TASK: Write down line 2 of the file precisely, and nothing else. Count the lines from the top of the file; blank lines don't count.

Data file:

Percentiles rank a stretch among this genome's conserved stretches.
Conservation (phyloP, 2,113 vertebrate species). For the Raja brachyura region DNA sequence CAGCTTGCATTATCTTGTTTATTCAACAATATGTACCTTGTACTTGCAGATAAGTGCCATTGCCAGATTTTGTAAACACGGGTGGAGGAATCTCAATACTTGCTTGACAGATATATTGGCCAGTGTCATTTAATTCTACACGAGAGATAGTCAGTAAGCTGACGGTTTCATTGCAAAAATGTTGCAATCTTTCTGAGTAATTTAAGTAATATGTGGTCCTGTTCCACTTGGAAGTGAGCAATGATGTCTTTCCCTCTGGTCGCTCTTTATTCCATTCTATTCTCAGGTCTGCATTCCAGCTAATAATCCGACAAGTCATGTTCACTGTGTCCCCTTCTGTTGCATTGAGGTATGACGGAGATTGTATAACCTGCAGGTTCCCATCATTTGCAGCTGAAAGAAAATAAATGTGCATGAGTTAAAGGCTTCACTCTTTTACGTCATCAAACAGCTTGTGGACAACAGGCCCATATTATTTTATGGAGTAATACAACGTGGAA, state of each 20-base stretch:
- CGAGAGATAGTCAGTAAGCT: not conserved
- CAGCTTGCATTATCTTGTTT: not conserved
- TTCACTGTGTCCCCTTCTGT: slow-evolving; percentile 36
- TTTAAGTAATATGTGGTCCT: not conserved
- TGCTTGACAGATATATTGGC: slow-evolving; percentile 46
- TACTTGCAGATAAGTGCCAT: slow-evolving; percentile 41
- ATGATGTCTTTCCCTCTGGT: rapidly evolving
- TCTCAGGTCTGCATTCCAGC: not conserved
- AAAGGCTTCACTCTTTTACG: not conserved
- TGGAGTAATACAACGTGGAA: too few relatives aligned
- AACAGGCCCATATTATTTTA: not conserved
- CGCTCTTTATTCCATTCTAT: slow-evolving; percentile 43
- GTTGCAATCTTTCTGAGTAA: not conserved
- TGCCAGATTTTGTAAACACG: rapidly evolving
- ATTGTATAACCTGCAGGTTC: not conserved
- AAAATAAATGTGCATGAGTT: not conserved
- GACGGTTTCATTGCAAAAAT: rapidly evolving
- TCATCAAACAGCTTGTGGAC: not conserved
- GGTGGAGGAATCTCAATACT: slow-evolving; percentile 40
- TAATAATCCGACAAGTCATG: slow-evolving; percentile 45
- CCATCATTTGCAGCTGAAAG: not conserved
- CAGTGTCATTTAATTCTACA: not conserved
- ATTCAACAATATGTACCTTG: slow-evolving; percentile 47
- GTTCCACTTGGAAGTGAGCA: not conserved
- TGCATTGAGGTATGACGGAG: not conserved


Conservation (phyloP, 2,113 vertebrate species). For the Raja brachyura region DNA sequence CAGCTTGCATTATCTTGTTTATTCAACAATATGTACCTTGTACTTGCAGATAAGTGCCATTGCCAGATTTTGTAAACACGGGTGGAGGAATCTCAATACTTGCTTGACAGATATATTGGCCAGTGTCATTTAATTCTACACGAGAGATAGTCAGTAAGCTGACGGTTTCATTGCAAAAATGTTGCAATCTTTCTGAGTAATTTAAGTAATATGTGGTCCTGTTCCACTTGGAAGTGAGCAATGATGTCTTTCCCTCTGGTCGCTCTTTATTCCATTCTATTCTCAGGTCTGCATTCCAGCTAATAATCCGACAAGTCATGTTCACTGTGTCCCCTTCTGTTGCATTGAGGTATGACGGAGATTGTATAACCTGCAGGTTCCCATCATTTGCAGCTGAAAGAAAATAAATGTGCATGAGTTAAAGGCTTCACTCTTTTACGTCATCAAACAGCTTGTGGACAACAGGCCCATATTATTTTATGGAGTAATACAACGTGGAA, state of each 20-base stretch: